8. That design defects common to all Pressurized Water Reactors present an immediate threat to your defendants of deadly and irreparable harm from radiation release.
9. That protests as engaged in by your defendants have been and are effective in reducing the hazards of nuclear plants.
Defendants offer the following documents and reports for the same purpose:
1. As to hazards of "normal" plant operation:
A report transmitted by the subcommittee on energy and the environment:
PROCEEDINGS OF A CONGRESSIONAL SEMINAR ON LOW LEVEL IONIZING RADIATION.
2. As to hazards of "abnormal" plant operation:
KEMENY REPORT: PRESIDENTS COMMISSION ON THE ACCIDENT AT THREE MILE ISLAND AND STAFF REPORTS.
A history of federal nuclear safety assessments: from WASH 740 through the reactor safety study.
[ 324 Pa. Super. Page 105]
MUREG -- 0578 --
Office of Nuclear Reactor Regulation, United States Nuclear Regulatory Commission.
3. As to the ineffectiveness of institutional measures to mitigate above hazards before regulatory and legislative bodies:
A HISTORY OF FEDERAL NUCLEAR SAFETY ASSESSMENTS, SUPRA.
4. Inadequacy and risks of current evacuation "plans":
BEAVER COUNTY OFFICE OF CIVIL DEFENSE -- STANDARD OPERATING PROCEDURES RADIATION INCIDENTS -- BEAVER VALLEY NUCLEAR POWER PLANT.
OP. CIT. KEMENY REPORT
5. A recent Nuclear Regulatory Commission order for freeze on nuclear plant construction and operation.
s/ Rex Downie
Rex Downie, Jr.
In deciding whether the distinguished trial judge committed error in refusing this offer of proof, the central issue must be whether any of the above offers, if proven, would assist the trier of fact in determining the existence of a reasonable belief on the part of the six people who crawled under the fence that their conduct, in sitting down, holding hands and refusing to leave private property was "necessary to avoid harm or evil to himself or to another."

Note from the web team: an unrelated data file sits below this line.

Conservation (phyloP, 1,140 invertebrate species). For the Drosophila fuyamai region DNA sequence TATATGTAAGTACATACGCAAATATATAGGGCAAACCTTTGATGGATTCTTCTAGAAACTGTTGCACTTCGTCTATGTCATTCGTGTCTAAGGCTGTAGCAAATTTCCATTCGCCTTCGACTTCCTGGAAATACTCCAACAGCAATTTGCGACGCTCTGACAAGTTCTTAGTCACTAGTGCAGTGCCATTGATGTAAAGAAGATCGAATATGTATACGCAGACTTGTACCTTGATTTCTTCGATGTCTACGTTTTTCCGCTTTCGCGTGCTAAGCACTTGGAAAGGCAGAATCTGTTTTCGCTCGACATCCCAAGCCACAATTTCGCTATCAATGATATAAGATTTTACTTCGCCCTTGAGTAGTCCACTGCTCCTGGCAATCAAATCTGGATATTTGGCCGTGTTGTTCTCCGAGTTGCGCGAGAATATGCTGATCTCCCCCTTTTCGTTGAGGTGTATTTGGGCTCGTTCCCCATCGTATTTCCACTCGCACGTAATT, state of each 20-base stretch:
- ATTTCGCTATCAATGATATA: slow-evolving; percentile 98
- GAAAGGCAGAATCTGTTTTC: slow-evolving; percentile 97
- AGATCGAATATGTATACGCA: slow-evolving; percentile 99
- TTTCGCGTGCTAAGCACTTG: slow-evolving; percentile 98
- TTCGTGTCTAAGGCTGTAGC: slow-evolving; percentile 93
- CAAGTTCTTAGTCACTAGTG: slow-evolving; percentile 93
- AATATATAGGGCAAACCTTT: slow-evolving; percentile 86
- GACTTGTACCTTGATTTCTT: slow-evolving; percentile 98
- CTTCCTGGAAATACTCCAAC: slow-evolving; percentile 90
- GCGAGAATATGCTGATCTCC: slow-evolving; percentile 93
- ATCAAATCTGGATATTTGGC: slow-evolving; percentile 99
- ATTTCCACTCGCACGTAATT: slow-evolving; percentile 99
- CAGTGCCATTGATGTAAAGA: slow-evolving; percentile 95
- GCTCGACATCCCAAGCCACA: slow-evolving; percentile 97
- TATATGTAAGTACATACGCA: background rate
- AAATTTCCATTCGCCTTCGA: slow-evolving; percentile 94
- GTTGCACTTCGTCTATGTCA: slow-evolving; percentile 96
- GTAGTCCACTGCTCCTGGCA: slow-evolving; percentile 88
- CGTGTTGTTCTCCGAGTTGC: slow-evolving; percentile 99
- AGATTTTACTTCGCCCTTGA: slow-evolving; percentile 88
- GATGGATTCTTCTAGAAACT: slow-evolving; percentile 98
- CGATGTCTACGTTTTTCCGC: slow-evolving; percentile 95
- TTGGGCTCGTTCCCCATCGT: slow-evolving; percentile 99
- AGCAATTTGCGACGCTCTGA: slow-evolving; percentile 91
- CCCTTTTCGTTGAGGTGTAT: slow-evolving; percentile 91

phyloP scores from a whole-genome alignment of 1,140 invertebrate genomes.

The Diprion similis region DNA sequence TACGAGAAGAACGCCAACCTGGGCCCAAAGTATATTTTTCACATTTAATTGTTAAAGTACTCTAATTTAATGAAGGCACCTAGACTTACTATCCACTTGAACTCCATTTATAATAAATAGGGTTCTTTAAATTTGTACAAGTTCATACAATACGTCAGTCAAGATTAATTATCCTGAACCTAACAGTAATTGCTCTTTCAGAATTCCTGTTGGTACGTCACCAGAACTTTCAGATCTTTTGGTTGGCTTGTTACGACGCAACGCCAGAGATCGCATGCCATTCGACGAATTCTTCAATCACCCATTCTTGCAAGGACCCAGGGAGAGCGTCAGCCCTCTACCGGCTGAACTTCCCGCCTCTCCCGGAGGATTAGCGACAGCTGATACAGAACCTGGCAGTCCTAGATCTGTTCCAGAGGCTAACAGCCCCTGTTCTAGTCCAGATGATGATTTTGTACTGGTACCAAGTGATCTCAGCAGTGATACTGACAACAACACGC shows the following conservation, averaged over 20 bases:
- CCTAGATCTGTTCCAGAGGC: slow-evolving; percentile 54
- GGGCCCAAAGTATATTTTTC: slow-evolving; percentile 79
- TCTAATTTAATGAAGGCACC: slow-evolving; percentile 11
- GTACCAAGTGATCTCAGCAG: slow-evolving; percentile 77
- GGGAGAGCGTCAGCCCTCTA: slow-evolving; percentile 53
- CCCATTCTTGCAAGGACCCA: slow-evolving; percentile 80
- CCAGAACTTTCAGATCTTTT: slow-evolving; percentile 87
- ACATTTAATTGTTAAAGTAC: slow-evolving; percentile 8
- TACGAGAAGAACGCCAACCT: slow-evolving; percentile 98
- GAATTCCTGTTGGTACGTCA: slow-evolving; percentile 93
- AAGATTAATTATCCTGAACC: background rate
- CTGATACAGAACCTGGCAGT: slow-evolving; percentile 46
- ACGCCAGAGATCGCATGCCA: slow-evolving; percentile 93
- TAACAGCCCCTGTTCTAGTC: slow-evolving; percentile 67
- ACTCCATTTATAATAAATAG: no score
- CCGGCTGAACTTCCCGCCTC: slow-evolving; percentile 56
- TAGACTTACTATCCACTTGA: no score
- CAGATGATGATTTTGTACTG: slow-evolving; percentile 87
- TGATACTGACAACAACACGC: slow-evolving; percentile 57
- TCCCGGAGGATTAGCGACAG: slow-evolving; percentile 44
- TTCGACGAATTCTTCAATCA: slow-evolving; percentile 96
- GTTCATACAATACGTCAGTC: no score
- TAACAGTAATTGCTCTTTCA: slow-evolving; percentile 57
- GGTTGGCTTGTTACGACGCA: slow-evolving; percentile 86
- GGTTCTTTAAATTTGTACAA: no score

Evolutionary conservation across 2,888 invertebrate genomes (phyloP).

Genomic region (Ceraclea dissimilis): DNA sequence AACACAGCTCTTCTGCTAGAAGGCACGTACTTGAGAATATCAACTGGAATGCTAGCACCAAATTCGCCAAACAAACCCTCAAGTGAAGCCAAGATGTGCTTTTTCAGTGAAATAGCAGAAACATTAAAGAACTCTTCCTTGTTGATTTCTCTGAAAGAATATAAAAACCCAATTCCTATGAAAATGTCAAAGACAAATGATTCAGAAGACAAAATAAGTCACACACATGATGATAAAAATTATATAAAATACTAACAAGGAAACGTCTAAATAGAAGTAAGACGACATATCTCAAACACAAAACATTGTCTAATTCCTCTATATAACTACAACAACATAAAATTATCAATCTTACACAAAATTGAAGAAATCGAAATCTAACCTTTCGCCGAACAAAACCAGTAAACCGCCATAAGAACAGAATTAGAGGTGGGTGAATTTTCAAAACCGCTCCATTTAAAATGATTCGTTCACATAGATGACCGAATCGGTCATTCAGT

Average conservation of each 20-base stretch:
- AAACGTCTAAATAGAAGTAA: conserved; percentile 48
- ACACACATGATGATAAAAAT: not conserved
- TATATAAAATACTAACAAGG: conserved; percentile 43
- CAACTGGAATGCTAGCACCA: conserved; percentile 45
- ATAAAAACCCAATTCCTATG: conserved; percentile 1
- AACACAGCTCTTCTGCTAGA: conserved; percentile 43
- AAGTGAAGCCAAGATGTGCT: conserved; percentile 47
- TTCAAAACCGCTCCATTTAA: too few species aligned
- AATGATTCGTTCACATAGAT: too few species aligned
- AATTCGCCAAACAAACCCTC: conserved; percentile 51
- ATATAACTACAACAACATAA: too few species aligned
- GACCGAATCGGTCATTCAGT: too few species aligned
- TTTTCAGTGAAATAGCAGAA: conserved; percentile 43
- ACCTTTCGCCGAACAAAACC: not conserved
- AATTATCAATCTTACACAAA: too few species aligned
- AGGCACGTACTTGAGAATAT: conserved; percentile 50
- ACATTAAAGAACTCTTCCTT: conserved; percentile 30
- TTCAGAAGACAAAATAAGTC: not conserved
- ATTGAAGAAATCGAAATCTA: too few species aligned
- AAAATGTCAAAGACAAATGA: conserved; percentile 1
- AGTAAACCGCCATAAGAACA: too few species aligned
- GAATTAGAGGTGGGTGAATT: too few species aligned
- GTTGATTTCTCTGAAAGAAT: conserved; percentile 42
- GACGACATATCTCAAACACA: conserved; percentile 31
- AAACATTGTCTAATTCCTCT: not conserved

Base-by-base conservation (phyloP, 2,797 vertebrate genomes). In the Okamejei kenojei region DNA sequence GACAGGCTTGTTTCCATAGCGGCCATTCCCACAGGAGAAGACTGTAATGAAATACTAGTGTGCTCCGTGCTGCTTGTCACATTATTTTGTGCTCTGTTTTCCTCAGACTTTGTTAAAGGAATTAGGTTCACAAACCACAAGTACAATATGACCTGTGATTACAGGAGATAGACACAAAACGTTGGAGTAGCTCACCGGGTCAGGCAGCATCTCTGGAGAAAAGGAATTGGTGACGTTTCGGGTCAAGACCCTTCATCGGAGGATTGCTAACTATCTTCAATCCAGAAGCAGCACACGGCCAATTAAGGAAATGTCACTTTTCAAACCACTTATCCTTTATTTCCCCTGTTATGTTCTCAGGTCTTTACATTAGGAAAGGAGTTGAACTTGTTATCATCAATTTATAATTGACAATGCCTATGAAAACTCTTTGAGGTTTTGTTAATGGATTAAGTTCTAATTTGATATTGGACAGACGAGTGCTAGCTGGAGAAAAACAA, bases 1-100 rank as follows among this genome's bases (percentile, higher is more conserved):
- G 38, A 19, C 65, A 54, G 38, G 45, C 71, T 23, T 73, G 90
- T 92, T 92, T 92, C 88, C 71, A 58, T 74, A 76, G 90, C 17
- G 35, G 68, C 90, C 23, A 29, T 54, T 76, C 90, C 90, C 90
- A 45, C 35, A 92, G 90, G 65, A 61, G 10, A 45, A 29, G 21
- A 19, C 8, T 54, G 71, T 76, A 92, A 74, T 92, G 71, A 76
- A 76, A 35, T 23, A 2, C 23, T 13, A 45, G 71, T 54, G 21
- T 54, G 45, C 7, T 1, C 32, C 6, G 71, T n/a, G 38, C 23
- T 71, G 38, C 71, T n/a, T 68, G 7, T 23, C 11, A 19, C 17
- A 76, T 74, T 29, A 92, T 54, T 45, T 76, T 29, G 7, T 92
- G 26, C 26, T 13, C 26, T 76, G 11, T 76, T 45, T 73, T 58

I believe it prudent at this juncture to analyze the majority's interpretation of the statutory provision regarding justification, 18 Pa.C.S.A. § 503.
The section of the Crimes Code under scrutiny in this appeal sets forth in pertinent part:
§ 503. Justification generally
(a) General rule. -- Conduct which the actor believes to be necessary to avoid harm or evil to himself or to another is justifiable if:
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(1) the harm or evil sought to be avoided by such conduct is greater than that sought to be prevented by the law defining the offense charged;
(2) neither this law nor the law defining the offense provides exceptions or defenses dealing with the specific situation involved; and
(3) a legislative purpose to exclude the justification claimed does not otherwise plainly appear.
Although the majority sets forth a persuasive argument in favor of permitting Appellants to present their evidence in support of this defense, I disagree with the majority's analysis of that portion of section (a)(1) of the statute which requires that the actor reasonably believe that his conduct is necessary to avoid a harm or evil greater than the harm or evil incident to their criminal conduct.
In my view, before evidence in support of a justification defense may be presented, the facts presented must satisfy an initial burden; whether the defense is available to the actor as a matter of law. In order to meet this burden, the trial court must determine that the actor's conduct was such that he could reasonably believe that his conduct was necessary to avoid the greater threatened harm.